“Avatar’s Oscar wins for art direction, cinematography and visual effects will likely be seen as Hollywood’s official stamp on the pic as a “game-changer” for filmmaking.
But what game is it going to change, exactly? Will it usher in a new era of ultra-high-tech movies, as “Star Wars” and “Jurassic Park” did before it? Or will it prove — to borrow a phrase — an “unrepeatable phenomenon”?
The answer depends on what part of the business you look at … and who you ask.
“Avatar” is clearly a game-changer for 3D movies. Simply by being nommed for best picture it proved that stereoscopic 3D has moved beyond gimmickry and can have a place in Oscar-worthy movies.
More importantly, auds’ enthusiasm for “Avatar” in 3D, even at higher ticket prices, and the record-breaking grosses that resulted, have the majors rushing to either shoot tentpoles in 3D (Sony’s “Spider-Man 4”) or convert them in post (Warner’s “Clash of the Titans”). Theater owners, too, are scrambling to go 3D, even in theaters that haven’t gone digital.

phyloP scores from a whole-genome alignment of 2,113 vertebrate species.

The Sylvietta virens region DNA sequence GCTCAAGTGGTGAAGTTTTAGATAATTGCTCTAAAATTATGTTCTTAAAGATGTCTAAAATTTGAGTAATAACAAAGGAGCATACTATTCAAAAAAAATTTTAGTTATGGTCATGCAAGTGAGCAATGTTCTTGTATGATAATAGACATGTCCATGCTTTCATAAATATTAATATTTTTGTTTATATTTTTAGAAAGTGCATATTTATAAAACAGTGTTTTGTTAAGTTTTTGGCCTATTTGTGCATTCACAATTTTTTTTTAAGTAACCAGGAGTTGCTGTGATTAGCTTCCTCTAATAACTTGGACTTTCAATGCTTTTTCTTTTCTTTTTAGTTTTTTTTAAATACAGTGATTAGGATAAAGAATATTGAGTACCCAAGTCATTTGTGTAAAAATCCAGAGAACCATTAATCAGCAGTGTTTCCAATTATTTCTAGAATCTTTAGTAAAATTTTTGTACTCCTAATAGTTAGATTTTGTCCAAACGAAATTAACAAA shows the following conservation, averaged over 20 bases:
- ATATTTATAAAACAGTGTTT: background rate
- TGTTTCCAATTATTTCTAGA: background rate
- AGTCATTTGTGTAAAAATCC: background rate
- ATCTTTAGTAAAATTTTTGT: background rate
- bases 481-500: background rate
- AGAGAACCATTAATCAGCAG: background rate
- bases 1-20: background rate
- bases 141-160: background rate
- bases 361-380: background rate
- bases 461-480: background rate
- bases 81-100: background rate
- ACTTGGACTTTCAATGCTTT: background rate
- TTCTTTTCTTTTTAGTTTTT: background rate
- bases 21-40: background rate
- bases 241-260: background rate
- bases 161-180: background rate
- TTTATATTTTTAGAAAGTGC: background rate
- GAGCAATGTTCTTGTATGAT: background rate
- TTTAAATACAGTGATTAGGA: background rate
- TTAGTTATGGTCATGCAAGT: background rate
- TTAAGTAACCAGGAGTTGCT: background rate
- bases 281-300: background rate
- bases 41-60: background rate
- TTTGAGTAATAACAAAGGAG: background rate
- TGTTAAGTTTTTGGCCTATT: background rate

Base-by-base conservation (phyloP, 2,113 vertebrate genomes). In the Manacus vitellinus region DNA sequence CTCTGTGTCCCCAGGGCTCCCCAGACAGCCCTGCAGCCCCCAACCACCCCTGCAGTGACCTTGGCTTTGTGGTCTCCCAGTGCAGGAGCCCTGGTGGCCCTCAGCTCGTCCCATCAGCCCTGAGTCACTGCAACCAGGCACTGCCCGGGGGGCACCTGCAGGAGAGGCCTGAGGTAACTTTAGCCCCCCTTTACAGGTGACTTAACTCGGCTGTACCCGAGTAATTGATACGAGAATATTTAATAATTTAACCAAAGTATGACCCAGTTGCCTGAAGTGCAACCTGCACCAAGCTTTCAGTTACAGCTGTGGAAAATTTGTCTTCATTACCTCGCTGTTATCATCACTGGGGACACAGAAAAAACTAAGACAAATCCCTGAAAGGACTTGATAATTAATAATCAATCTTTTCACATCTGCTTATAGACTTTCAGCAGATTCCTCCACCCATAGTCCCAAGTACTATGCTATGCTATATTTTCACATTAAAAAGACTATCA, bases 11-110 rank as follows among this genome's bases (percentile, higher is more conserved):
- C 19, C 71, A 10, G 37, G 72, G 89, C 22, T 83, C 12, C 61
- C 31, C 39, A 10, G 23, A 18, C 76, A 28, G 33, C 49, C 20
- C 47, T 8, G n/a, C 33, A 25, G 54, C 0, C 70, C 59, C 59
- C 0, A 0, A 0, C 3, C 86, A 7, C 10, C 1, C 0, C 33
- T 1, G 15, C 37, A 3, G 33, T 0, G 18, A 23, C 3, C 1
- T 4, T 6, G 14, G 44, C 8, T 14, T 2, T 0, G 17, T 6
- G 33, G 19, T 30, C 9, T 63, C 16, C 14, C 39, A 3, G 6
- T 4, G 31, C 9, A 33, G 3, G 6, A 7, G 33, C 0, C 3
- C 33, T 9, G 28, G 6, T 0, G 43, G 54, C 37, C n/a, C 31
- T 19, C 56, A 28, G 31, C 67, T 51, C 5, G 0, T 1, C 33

With its vfx Oscar, pic will be seen as a triumph of visual effects, even though it doesn’t debut revolutionary new techniques as “Star Wars” and “Jurassic Park” did.
Instead, as Oscar winner John Knoll told Variety, “Avatar” reinvented filmmaking by “the sum total of all the procedures that were put into place.”
“Avatar” may have its greatest impact, though, in the minds of filmmakers.
Eric Barba, last year’s Oscar-winning vfx supervisor for “Benjamin Button,” said, “What he’s done is inspire us. Look what we can do when we have all these tools to tell our story. I think every tentpole made after it will try to replicate that recipe for success.”